A Shakespearean tragedy

“There is a tide in the affairs of men, which, taken at the flood, leads on to fortune,” announced Mr A.

Wow, Shakespeare! Mr A, my boss, was in an exuberant mood, and I was curious. I don’t know why, but I had an apprehension that Mr X, his chief rival, may have fractured his limbs, and said so. This seemed to cheer him up even more, but he waved his hands before clearing my doubts.

“CEO is going to be in the town and I have been asked to be with him during this period. You realize this is a rare opportunity? One of the southern regions has gone headless and I can position myself for the post,” he said.

“That’s great,” I said, feigning delight, while trying to imagine him as Superboss in another region. I failed.

Later that day, while I was having lunch with Phil, I mentioned the recent developments.  Now Phil is a veteran in the HR, who had assisted me while I was temporarily given charge of that department. Though initially I had a rocky relationship with Phil – at that time he had failed to appreciate my ahead-of-times ideas – I have come to like him and value his worldly-wise opinions.

“You know Phil,” I began, “though I admire Mr A as a shrewd operator, I feel he lacks the flamboyance to be a big boss. Do you think CEO will take him on as a region head?”

“Had you seen Superboss before he became top boss?” he countered with a question. Phil has been with the company for ages – he has stuck to this department and the company has forgotten about him.

“No, that was before I joined. Why?”

“You would have hardly noticed his existence.”

That came as a surprise to me. Superboss dominates and stamps his presence with his trademark loudness. “No! Really?”

“The path to the top is slippery. It is attained by the ones who have the least number of enemies, who pose the least threat to the bosses. There is a purposeful search for the biggest duffer for higher posts,” declared Phil. The disbelief on my face forced Phil to elaborate. “Anybody posted at the top is a potential threat to the ones who are appointing him. You would have noticed that bosses rarely like their immediate juniors, and seem to love the super-juniors.”

His facts and arguments made sense. I came directly to the point – “Is Mr A Superboss material? What are his chances?”

“In our zone Mr A, Admin and Mr X could consider themselves as potential candidates. There would be others in other regions. There can be fresh recruitment for the post also. So Mr A is just one of the many who can be in the contention. He will not be recommended by Superboss, who would not like any of his juniors to become his equal. So A would have to bat for himself,” explained Phil.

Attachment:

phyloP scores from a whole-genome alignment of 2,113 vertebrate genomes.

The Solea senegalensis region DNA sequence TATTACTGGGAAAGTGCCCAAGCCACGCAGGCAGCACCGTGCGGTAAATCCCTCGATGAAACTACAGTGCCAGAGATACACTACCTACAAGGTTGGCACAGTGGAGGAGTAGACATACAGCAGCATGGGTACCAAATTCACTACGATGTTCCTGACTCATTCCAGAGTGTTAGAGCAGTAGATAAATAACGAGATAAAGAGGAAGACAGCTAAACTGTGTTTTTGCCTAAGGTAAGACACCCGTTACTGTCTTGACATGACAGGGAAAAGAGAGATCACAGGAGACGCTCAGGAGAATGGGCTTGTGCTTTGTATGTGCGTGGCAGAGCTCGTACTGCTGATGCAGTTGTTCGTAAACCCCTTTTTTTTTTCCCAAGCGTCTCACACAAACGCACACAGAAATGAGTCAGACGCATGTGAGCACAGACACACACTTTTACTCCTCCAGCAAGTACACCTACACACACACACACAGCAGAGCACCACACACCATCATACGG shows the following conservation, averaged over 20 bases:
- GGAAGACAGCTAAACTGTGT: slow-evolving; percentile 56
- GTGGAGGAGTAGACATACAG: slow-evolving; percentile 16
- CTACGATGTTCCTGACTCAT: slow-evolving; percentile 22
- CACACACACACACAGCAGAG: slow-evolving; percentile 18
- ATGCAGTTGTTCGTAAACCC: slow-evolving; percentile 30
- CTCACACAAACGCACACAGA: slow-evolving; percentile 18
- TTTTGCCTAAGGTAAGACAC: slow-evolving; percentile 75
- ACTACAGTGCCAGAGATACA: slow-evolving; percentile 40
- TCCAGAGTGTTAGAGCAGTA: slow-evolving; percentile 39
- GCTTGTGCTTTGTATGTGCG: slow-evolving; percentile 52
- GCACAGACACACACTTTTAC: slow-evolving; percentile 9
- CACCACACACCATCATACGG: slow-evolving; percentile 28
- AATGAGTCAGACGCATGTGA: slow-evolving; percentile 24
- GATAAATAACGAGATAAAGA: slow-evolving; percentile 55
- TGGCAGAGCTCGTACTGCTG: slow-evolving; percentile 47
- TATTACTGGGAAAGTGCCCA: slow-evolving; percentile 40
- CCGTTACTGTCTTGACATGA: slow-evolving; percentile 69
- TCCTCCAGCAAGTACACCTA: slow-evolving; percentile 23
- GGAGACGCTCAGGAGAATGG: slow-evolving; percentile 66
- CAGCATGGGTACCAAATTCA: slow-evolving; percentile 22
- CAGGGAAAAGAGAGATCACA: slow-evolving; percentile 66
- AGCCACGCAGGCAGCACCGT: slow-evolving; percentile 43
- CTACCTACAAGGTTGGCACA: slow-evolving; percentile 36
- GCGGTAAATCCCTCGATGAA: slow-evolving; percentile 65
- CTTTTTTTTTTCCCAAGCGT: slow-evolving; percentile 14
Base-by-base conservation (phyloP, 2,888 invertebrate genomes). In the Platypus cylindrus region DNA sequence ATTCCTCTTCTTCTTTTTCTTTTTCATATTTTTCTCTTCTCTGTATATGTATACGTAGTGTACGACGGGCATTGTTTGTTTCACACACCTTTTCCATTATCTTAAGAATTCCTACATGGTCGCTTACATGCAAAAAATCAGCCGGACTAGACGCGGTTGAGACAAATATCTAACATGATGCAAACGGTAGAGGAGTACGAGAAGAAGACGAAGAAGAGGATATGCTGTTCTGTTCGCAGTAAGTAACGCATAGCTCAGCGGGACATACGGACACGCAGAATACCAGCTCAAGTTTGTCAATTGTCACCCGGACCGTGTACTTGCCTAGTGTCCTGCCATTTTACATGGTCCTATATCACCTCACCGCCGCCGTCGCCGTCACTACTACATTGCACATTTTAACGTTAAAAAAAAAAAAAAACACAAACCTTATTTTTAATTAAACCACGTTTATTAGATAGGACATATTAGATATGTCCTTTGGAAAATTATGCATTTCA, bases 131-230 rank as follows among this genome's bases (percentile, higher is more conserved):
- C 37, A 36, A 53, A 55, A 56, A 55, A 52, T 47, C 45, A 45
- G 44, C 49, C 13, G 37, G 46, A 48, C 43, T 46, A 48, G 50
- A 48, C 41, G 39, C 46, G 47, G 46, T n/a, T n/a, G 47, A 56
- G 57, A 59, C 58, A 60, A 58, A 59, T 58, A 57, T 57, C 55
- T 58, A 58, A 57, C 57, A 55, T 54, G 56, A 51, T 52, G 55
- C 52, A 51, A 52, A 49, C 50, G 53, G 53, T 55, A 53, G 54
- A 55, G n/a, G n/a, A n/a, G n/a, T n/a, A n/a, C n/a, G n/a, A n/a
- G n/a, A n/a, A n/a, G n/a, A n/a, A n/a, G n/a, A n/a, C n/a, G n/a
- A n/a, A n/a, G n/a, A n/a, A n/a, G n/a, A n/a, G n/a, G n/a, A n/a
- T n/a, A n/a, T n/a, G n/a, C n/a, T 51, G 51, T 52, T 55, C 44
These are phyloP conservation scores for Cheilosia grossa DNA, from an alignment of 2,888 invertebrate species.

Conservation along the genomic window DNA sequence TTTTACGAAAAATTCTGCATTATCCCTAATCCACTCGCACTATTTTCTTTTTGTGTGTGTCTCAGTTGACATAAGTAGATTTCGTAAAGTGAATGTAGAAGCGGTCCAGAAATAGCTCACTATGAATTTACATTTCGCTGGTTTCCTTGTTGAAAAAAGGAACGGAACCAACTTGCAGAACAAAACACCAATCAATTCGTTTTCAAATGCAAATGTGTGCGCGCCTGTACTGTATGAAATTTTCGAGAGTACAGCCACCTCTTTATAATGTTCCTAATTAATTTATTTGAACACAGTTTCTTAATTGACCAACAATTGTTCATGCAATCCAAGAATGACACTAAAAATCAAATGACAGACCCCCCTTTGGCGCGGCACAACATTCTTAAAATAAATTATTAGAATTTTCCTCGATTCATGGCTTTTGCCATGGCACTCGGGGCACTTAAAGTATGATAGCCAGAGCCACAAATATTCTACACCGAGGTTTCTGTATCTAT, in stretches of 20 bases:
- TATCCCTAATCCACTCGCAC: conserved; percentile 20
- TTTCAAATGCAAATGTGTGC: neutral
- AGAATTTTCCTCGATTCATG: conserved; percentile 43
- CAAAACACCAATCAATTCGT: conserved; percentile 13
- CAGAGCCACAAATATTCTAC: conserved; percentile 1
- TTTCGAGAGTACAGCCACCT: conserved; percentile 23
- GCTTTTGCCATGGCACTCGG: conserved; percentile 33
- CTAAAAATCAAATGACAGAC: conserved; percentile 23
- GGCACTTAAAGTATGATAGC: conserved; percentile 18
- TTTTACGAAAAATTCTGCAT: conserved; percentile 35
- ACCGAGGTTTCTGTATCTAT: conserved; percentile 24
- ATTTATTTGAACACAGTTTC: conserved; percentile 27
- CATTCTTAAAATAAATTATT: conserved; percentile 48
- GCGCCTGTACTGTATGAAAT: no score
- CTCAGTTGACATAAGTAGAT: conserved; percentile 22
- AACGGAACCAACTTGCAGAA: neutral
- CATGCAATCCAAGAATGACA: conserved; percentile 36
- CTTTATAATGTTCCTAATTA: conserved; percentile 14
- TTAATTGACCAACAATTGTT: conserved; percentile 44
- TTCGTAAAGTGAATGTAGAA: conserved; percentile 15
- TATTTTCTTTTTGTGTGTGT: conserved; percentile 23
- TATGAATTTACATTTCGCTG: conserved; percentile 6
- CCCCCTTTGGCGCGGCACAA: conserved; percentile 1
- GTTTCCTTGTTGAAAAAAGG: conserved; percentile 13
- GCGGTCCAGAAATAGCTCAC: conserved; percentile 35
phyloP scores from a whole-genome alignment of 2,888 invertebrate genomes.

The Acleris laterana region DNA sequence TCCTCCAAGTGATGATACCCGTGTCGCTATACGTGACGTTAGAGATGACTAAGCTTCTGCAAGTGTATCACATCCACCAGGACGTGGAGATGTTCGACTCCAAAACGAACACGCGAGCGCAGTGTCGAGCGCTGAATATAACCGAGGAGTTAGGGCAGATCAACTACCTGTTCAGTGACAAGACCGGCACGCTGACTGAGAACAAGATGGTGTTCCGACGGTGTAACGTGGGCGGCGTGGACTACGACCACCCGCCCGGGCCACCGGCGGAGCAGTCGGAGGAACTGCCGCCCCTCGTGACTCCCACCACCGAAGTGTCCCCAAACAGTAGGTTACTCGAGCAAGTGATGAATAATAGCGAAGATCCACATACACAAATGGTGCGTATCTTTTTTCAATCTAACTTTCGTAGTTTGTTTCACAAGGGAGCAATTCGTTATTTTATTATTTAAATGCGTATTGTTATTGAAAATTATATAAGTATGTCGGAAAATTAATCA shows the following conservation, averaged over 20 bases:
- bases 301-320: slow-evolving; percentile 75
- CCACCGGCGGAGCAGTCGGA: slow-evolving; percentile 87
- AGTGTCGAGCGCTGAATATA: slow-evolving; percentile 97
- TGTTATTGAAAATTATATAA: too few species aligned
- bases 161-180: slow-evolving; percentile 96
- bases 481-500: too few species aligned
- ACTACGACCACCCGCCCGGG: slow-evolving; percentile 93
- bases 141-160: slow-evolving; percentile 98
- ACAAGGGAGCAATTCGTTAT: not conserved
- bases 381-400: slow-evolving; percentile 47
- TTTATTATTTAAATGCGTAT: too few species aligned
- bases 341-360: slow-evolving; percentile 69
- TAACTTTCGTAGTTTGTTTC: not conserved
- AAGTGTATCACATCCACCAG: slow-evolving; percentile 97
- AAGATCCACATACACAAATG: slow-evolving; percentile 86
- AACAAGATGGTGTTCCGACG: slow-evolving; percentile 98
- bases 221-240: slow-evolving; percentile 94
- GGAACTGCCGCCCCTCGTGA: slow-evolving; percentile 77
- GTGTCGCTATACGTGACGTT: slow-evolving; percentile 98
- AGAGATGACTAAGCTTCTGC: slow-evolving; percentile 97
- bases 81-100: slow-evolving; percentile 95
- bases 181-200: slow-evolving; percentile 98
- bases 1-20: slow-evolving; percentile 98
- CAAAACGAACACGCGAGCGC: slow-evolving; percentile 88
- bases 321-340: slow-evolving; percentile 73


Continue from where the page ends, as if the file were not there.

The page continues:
“That he says he will do,” I agreed.

“But that is not enough, unless you are a relative of someone. What counts is to get into a list of potential candidates, and then to prove yourself to be the dumbest. Believe me, it is a delicate game,” smiled Phil.

“Since you know so much, how is it you have been an assistant for so long?” I asked bluntly.

“I was out of the rat race long back. There are some crack-pots like me everywhere who like to watch the game rather than play it,” he said. It was an idiotic statement, but somehow he sounded truthful.

“Will X and Admin also play the game,” I asked.

“Definitely. But A is ahead in the game by getting himself attached to CEO on his tour here. X has a natural advantage of being a genuine duffer. He has a chance if he does not act intelligent or accidently does something smart. Admin has a low-grade personality that would work in his favour. He knows that. You will notice he will wear his especially worn-out suits in the next few days, and try to prove himself to be a disaster. I won’t be surprised if he irritates Superboss by arranging for a bad catering or something and thus induce Superboss to shout at him. He may try to go for sympathy vote.”

Phil sure had had studied the main protagonists in depth. I decided that I too will watch this game closely.

Later that week I got the chance to witness the masters at work – or should I say at play? The setting was our conference hall where the CEO was invited for an informal cuppa with the officers of our zone. Mr A, half bent and all humility, ushered the CEO in the room, where we were waiting for the last hour. CEO beamed with happiness on seeing us, apologetic for having kept us waiting. He explained that the shopping had taken longer than he had expected. For some reason that cheered up Superboss considerably, who said that it always happens, that we all had a pretty nice time waiting for him, and that he was hardly late at all.